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JOHN XVII

1003 AD

The last pope named John was John XV. There had indeed been a man who called himself John XVI, but he was John Philagathus the unfortunate antipope set up by Crescentius II against Pope Gregory V. John XVII, therefore, should have been called John XVI. The reason why John Sicco, who became Pope Sylvester's successor, was called John XVII is not hard to guess. Crescentius III was now Patrician and the real power in Rome; and Crescentius III was the son of Crescentius II who had set up antipope John XVI. Consequently, Crescentius III would naturally insist that the pope whose election he had secured should assume the style of John XVII. Thus his father would be saved from being publicly branded as the supporter of an antipope.

Crescentius III dominated the papacy during this period and carried matters with so high a hand that by one chronicle he is called "the destroyer of the apostolic see." This however, was probably because he usurped the popes' temporal power. As far as can be known, Crescentius III seems to have secured the election of worthy men as popes. John XVII was a Roman named John Sicco. Before he became a priest he had been married and had had three children, all of whom entered the ecclesiastical state. All that is known of his brief pontificate is that he was consecrated on June 13, 1003, and that he died on November 6 of that same year.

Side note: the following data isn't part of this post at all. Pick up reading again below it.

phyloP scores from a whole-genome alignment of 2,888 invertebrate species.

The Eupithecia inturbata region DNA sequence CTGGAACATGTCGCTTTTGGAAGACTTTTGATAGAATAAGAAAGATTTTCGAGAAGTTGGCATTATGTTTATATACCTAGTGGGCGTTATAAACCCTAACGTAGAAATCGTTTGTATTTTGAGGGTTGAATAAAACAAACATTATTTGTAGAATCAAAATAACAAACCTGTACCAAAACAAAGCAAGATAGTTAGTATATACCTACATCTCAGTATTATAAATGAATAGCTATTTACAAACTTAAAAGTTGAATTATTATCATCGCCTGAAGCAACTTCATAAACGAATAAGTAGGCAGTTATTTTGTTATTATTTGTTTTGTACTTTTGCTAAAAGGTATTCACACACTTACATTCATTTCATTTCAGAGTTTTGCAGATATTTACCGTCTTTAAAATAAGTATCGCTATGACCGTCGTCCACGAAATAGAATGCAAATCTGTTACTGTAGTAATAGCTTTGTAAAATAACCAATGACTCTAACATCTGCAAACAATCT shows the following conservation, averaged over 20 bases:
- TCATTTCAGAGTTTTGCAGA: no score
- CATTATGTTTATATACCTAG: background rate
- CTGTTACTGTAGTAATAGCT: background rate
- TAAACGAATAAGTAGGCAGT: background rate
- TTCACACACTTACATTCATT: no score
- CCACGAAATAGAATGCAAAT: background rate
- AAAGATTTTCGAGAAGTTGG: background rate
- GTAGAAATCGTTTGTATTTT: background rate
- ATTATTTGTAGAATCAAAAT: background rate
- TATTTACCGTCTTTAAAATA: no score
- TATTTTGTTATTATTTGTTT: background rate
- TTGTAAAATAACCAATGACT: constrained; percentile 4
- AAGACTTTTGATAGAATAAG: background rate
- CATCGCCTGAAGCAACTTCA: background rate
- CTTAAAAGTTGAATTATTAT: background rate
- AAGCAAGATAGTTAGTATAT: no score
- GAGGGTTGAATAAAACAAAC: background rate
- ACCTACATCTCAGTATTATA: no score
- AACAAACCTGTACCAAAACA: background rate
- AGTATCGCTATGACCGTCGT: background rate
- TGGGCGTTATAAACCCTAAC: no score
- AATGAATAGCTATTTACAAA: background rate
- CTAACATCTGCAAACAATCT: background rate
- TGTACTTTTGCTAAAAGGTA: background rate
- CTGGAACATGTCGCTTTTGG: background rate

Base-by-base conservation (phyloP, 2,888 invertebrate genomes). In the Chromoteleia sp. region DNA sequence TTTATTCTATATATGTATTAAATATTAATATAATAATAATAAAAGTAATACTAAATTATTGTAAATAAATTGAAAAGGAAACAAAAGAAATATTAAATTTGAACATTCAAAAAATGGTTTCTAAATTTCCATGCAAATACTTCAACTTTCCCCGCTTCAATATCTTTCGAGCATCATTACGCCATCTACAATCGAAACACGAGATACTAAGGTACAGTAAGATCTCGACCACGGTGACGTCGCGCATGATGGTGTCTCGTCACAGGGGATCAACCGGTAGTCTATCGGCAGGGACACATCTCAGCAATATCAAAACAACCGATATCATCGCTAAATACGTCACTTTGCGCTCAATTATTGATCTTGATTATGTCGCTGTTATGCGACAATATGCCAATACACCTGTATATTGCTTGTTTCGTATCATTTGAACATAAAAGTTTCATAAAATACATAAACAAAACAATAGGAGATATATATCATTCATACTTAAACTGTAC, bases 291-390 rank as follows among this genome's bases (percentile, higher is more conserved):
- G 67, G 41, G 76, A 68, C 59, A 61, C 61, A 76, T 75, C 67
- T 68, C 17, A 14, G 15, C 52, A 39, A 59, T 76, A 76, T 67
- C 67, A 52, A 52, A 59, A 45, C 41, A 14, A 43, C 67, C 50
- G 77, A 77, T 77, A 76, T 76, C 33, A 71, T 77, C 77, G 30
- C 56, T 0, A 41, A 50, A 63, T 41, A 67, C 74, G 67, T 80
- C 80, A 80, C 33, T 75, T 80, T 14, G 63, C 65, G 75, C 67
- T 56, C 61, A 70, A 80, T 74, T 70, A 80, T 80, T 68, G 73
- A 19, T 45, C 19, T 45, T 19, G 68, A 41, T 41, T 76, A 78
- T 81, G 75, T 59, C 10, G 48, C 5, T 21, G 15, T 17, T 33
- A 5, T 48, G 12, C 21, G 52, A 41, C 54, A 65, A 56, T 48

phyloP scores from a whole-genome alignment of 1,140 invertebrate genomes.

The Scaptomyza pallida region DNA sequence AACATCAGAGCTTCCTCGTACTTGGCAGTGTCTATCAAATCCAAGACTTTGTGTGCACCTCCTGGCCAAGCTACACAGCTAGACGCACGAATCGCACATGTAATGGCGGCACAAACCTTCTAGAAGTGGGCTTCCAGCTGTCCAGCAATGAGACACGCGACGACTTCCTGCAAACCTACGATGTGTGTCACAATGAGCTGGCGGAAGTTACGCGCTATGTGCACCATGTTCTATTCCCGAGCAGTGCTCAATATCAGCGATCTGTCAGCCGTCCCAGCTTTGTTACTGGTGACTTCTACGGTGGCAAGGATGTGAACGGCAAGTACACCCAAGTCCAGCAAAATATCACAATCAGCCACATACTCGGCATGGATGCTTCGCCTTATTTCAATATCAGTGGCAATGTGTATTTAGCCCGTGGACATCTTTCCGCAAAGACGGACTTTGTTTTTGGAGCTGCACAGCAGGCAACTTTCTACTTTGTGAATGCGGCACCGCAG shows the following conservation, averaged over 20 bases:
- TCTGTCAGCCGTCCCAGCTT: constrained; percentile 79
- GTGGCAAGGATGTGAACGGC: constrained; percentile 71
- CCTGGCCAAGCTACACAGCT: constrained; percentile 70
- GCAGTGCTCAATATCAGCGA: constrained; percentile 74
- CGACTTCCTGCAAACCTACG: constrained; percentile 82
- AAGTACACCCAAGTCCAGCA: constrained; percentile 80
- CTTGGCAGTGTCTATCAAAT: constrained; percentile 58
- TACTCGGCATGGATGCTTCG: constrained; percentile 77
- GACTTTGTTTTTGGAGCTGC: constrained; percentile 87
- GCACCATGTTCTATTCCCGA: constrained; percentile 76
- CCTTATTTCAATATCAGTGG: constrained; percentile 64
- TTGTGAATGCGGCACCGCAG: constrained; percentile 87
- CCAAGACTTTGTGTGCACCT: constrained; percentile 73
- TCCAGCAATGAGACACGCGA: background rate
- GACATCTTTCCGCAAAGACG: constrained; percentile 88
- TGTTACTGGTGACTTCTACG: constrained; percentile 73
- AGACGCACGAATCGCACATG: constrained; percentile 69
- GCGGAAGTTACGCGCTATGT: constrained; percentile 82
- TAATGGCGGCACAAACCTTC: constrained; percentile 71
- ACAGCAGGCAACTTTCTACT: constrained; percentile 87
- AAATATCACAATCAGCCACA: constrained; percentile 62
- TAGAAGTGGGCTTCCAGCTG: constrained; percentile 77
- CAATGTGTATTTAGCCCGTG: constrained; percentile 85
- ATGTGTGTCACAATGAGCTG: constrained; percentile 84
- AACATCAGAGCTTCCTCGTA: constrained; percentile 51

John XVII was buried in the Lateran Basilica.


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